2 Robert Flack Untitled 1992 Fire & Sword Chromogenic Photographs "Love Mind"



Free Shipping Included


Estimated 2-15 Business Days


Credit Card, Check, Cash, PayPal, Apple Pay, Venmo


30 Days 100% Money Back Guarantee, Buyer Pays Return Shipping


Two 1992 chromogenic (c-prints) from Robert Flack’s series “Love Mind,” edition #1/3, feature ""fire circle"" and ""sword circles"". Robert Flack (1957-1993) was born in Guelph, Ontario and moved to Toronto to study at York University. After graduating in 1980 he began working at Art Metropole and as a layout artist on many General Idea-related projects including FILE Megazine. During the 80's he exhibited extensively in Canada at numerous artist-run centres and public galleries, the Cold City Gallery artist collective and the S.L. Simpson Gallery (a complete exhibition history is available on our web site). By 1990 he was exhibiting internationally, in Paris, Barcelona and Amsterdam, and was represented in New York at Feature Inc. and in Toronto at Garnet Press. His work was included in the touring group exhibition Corpus Part II curated by Bruce Grenville in 1993 for the Mendel Art Gallery in Saskatoon. A survey exhibition was curated by Nancy Campbell at the MacDonald Stewart Art Centre, with catalogue, in 1993. In 1997 Philip Monk included Flack's work in Rococco Tattoo: The Ornamental Impulse in Toronto Art at the Power Plant in 1997. In 1999 the National Gallery of Canada celebrated Flack's work to commemorate A Day Without Art, December 1999 - January 2000.

""From the beginning, Flack's work expressed an ""otherworldliness"" - a quality that focused sharply with his HIV sero-conversion in 1988. From that point forward, Flack's vision rocketed almost exclusively into the internalized realms of psychic energy, the chakras and the etheric body."" Andrew Zealley, Art Metropole, Halos: David Buchan and Robert Flack 2005.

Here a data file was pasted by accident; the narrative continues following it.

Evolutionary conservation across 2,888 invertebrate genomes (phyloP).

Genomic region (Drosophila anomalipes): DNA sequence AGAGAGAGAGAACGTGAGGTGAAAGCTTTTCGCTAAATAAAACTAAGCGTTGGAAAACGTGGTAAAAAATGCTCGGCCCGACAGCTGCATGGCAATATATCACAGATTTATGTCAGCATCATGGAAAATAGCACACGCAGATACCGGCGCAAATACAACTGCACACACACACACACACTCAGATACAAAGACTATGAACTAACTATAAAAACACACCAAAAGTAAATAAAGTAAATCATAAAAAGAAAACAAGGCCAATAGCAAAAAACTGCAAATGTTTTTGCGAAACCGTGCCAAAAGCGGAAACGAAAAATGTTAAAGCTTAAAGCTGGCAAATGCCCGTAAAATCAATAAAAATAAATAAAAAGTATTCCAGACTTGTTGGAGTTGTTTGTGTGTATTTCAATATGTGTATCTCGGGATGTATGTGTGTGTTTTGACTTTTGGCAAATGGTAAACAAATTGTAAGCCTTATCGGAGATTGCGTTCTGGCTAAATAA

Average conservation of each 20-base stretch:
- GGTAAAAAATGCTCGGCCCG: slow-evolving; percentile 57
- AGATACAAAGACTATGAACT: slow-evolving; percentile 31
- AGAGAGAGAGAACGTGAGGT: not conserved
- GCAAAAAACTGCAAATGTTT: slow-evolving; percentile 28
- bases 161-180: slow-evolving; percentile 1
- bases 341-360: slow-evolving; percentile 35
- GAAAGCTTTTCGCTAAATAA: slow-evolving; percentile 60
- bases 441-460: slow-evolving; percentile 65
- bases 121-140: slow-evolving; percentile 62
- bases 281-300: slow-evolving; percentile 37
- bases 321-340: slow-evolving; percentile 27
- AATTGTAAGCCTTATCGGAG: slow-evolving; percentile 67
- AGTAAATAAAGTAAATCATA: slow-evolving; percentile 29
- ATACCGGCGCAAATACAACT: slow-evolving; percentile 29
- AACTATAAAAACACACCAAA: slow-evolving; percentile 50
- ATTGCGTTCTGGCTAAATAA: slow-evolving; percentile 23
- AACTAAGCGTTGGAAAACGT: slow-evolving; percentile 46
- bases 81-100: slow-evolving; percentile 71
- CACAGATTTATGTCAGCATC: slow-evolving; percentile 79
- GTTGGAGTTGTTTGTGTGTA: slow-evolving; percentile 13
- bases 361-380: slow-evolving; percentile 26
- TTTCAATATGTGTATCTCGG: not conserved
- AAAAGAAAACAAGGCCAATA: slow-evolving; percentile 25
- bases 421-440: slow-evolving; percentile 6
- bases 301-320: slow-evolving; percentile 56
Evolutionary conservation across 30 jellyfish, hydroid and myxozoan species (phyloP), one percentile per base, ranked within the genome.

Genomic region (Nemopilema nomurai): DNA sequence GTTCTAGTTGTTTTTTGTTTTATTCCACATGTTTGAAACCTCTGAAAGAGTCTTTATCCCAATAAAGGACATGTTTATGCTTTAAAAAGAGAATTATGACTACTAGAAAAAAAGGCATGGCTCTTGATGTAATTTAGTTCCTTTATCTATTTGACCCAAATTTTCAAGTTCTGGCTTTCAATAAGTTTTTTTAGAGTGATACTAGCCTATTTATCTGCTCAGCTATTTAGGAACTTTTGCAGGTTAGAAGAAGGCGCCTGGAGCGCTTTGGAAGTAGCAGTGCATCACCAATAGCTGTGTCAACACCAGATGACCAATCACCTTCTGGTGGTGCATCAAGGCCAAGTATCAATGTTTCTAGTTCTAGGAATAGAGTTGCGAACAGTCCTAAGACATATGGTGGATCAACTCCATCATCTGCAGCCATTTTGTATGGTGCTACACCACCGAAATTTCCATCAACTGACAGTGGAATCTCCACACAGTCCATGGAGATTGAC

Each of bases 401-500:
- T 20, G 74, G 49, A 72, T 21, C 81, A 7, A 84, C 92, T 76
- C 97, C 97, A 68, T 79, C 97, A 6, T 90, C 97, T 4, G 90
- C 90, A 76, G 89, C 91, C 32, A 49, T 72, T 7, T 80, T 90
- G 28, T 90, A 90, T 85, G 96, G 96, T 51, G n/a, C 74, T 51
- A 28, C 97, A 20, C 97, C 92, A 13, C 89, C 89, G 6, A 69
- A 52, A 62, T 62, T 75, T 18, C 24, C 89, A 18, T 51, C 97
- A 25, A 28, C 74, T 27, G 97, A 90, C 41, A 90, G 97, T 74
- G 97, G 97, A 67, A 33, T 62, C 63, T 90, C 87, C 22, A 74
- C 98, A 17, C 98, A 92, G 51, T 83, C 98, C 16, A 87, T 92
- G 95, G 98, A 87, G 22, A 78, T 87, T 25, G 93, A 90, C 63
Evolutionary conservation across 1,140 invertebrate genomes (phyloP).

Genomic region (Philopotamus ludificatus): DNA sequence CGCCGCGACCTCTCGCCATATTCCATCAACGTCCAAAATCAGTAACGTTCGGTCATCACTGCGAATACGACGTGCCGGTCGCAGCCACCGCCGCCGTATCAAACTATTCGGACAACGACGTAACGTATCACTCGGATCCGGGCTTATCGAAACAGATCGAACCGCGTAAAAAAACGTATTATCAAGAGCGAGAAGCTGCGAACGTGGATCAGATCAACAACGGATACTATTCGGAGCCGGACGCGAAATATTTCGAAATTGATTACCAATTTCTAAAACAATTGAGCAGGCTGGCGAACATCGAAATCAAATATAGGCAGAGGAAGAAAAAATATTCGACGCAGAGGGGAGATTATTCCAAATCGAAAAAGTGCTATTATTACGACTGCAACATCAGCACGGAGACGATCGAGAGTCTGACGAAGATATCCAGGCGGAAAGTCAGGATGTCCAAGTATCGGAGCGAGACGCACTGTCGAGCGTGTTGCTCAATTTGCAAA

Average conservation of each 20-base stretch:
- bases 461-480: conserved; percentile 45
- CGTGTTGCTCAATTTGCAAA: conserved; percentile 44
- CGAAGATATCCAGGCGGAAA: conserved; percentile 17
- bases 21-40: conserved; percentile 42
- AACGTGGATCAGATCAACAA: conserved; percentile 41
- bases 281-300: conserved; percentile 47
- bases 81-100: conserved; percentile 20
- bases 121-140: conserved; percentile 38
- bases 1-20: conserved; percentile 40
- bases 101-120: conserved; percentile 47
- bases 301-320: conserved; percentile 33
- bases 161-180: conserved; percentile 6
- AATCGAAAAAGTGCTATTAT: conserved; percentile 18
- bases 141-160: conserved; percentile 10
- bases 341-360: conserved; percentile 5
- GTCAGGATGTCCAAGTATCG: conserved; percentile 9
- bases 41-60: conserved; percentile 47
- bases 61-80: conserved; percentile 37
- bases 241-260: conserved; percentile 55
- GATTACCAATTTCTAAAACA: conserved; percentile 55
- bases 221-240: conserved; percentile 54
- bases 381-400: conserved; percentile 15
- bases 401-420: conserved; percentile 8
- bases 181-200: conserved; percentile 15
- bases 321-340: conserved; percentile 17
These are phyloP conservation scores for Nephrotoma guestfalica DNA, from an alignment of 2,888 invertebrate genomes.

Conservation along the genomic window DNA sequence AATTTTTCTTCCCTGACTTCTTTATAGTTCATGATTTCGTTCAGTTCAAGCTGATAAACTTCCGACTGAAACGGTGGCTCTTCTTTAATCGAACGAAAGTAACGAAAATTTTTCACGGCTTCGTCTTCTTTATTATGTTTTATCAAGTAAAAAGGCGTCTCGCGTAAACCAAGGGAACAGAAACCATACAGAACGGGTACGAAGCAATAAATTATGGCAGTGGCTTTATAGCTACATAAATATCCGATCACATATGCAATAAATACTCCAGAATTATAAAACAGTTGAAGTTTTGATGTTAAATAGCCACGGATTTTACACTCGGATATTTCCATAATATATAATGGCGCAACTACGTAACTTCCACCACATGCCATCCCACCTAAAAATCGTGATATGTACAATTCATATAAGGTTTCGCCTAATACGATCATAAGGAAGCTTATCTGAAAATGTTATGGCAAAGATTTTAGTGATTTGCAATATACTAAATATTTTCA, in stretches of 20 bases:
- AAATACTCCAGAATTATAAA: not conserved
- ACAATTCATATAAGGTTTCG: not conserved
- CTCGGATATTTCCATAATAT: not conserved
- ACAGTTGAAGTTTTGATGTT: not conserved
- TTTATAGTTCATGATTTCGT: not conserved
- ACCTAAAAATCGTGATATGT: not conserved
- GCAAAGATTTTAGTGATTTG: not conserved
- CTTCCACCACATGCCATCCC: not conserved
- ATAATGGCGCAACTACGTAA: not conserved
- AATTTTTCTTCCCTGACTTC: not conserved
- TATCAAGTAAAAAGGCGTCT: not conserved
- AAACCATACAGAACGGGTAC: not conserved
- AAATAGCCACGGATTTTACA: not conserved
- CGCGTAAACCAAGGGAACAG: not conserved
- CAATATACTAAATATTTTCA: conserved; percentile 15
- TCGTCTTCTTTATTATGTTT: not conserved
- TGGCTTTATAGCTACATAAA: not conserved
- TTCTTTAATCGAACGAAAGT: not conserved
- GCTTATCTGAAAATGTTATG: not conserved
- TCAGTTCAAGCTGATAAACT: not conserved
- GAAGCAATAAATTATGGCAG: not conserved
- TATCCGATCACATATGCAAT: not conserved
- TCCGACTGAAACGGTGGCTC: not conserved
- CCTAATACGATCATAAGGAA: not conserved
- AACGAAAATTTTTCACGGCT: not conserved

Amongst the work's many distinctions is Flack's use of pre-digital or analogue production techniques. Flack painted in enamel on clear acetate and overlaid his photographs with these painted layers before re-photographing the work, producing an ""iconic, sensual mapping of the body and dazzling use of colour and pattern"" (NGC web site). During this period he was sharing studio space in Toronto with Stephen Andrews. Flack had acquired a computer and had begun experimenting with digital image-making techniques at the time of his passing.

Love Mind is amongst Flack's final works, exhibited at Garnet Press and Feature Inc. in 1992 and at Floating World Gallery in Winnipeg in 1993. Love Mind was printed as an edition of three sets of C-prints. One set is in the permanent collection of the Canadian Museum of Contemporary Photography at the National Gallery of Canada.


Very Good - See pictures


15.875” x 20” x 1.375” / Sans Frame - 15.25” x 19.25” (Width x Height x Depth)